London, 28 Sep – At the United Nations this week, Iran President Hassan Rouhani refused to meet with President Trump. It appears that both Rouhani and his European backers are waiting to see if Trump will force the SWIFT financial-messaging service to disconnect Iranian banks in November. Without SWIFT, Europe’s plan to sidestep US sanctions will be more likely not to succeed.
US and European supporters of the Joint Comprehensive Plan of Action (JCPOA), released a think tank report a week before Trump withdrew from the Iran nuclear deal. The report outlined ways in which Europe could evade US sanctions by processing payments to Iran through European central banks. After Trump’s announcement of US withdrawal from the deal, the European Commission announced it would do exactly that.
European leaders announced Monday, that payments to Iran could now be processed in a way that made them less dependent on American dollars. They appear confident that US sanctions will be evaded, but they acknowledge that the scheme depends upon Iranian banks continued connection to the SWIFT system.
Iranian banks, including the Central Bank of Iran, each have a SWIFT code, and while these banks remain connected to the system, sanctions evasion is a possibility.
However, Congress authorized any president to impose financial sanctions on SWIFT’s board of directors if the company refused to disconnect backlisted Iranian banks in the pre-Iran deal era of 2012. Besides the threat of being sanctioned themselves, SWIFT’s own corporate rules reserve the right to suspend membership for “conduct which is not in line with generally accepted business conduct principles.”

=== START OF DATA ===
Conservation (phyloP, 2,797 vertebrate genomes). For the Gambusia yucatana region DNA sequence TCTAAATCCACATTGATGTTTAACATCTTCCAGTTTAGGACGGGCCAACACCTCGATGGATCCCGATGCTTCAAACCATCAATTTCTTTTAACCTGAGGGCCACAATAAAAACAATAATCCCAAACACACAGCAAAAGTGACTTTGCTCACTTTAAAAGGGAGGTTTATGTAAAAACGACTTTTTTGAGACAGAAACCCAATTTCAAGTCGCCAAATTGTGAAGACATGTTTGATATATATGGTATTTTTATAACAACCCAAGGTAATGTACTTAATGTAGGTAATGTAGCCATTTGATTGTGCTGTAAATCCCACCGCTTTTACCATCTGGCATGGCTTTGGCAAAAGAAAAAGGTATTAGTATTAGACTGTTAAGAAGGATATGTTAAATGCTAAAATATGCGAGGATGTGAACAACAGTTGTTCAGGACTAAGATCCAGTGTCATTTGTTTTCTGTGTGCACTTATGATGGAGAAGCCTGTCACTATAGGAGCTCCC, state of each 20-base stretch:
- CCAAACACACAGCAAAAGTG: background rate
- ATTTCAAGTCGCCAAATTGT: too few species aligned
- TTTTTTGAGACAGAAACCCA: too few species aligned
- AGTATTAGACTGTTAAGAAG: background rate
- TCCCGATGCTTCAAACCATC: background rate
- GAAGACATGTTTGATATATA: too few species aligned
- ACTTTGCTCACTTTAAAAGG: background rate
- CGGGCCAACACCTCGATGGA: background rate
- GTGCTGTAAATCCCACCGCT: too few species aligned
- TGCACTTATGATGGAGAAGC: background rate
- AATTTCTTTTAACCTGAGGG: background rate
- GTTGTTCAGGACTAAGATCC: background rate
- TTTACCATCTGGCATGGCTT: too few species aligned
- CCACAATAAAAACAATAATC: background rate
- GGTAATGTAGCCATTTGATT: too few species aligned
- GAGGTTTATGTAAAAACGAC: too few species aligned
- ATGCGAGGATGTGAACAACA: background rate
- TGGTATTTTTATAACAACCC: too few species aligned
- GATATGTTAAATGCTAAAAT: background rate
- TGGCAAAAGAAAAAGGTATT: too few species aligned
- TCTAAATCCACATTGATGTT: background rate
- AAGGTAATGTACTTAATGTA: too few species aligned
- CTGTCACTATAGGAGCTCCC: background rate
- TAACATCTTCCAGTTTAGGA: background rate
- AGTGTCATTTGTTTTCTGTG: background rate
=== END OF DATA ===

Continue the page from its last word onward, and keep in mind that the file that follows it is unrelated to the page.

On Tuesday, National Security Adviser John Bolton warned SWIFT that any provider of financial services to Iranian banks would suffer consequences. According to reports though, Treasury Department is doesn’t wish to exert pressure on SWIFT’s board, which includes Citigroup and JPMorgan.
A compromise plan has been advised by several former high ranking officials: Iran is not disconnected from SWIFT in November, but Iran’s transactions must be monitored going forward. Critics call this “a dressed-up version of the status quo and exactly what JCPOA supporters want.”
Sanctions have been imposed on the governor of Iran’s central bank. The Treasury Department alleges that the bank funneled millions of dollars on behalf of Iran’s terror-designated Quds Force “to enrich and support the violent and radical agenda of Hezballah.” Treasury Under Secretary Sigal Mandelker declared that “we are seeing Central Bank of Iran complicity in Quds Force financing…. we have seen the Central Bank of Iran’s complicity in supporting the financing of terrorism.”
As the second wave of US sanctions go into effect in November, SWIFT sanctions will be affected. The Treasury has issued warnings to financial institutions around the world: “Do business with these designated Iranian banks and you will lose access to the US financial system.” The Treasury risks undermining its own credibility if different standard of compliance are established for SWIFT.
Sixteen US senators wrote to the Trump administration last month. They urged maximum enforcement of US sanctions targeting SWIFT if Iranian banks aren’t disconnected in November. “Compromise” in which Iranian banks stay connected to SWIFT was rejected.